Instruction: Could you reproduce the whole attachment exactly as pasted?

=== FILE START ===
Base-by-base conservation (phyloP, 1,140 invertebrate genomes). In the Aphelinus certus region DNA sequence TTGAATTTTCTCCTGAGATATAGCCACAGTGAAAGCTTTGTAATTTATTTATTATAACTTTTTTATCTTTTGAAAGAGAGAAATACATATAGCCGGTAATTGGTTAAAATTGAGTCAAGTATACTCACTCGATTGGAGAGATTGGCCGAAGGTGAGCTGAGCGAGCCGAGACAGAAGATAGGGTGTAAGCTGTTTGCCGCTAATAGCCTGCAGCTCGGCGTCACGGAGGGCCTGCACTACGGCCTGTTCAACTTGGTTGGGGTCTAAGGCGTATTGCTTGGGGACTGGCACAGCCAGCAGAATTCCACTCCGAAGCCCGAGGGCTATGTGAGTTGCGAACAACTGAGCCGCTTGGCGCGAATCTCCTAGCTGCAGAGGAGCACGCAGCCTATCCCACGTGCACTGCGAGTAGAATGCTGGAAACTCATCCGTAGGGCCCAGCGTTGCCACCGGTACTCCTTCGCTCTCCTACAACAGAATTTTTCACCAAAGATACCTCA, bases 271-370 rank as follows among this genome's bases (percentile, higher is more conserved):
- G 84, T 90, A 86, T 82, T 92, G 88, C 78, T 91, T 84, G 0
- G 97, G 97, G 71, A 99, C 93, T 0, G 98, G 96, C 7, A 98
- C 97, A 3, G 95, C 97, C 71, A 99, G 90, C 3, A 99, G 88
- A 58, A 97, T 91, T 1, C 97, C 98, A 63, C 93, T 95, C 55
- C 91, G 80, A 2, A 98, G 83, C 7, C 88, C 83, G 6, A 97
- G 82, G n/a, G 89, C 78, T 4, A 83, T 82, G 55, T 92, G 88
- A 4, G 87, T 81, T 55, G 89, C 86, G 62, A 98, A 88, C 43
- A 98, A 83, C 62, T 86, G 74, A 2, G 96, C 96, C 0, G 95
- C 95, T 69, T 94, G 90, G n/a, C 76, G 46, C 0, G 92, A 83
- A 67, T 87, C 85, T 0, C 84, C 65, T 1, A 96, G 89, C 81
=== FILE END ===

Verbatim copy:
Base-by-base conservation (phyloP, 1,140 invertebrate genomes). In the Aphelinus certus region DNA sequence TTGAATTTTCTCCTGAGATATAGCCACAGTGAAAGCTTTGTAATTTATTTATTATAACTTTTTTATCTTTTGAAAGAGAGAAATACATATAGCCGGTAATTGGTTAAAATTGAGTCAAGTATACTCACTCGATTGGAGAGATTGGCCGAAGGTGAGCTGAGCGAGCCGAGACAGAAGATAGGGTGTAAGCTGTTTGCCGCTAATAGCCTGCAGCTCGGCGTCACGGAGGGCCTGCACTACGGCCTGTTCAACTTGGTTGGGGTCTAAGGCGTATTGCTTGGGGACTGGCACAGCCAGCAGAATTCCACTCCGAAGCCCGAGGGCTATGTGAGTTGCGAACAACTGAGCCGCTTGGCGCGAATCTCCTAGCTGCAGAGGAGCACGCAGCCTATCCCACGTGCACTGCGAGTAGAATGCTGGAAACTCATCCGTAGGGCCCAGCGTTGCCACCGGTACTCCTTCGCTCTCCTACAACAGAATTTTTCACCAAAGATACCTCA, bases 271-370 rank as follows among this genome's bases (percentile, higher is more conserved):
- G 84, T 90, A 86, T 82, T 92, G 88, C 78, T 91, T 84, G 0
- G 97, G 97, G 71, A 99, C 93, T 0, G 98, G 96, C 7, A 98
- C 97, A 3, G 95, C 97, C 71, A 99, G 90, C 3, A 99, G 88
- A 58, A 97, T 91, T 1, C 97, C 98, A 63, C 93, T 95, C 55
- C 91, G 80, A 2, A 98, G 83, C 7, C 88, C 83, G 6, A 97
- G 82, G n/a, G 89, C 78, T 4, A 83, T 82, G 55, T 92, G 88
- A 4, G 87, T 81, T 55, G 89, C 86, G 62, A 98, A 88, C 43
- A 98, A 83, C 62, T 86, G 74, A 2, G 96, C 96, C 0, G 95
- C 95, T 69, T 94, G 90, G n/a, C 76, G 46, C 0, G 92, A 83
- A 67, T 87, C 85, T 0, C 84, C 65, T 1, A 96, G 89, C 81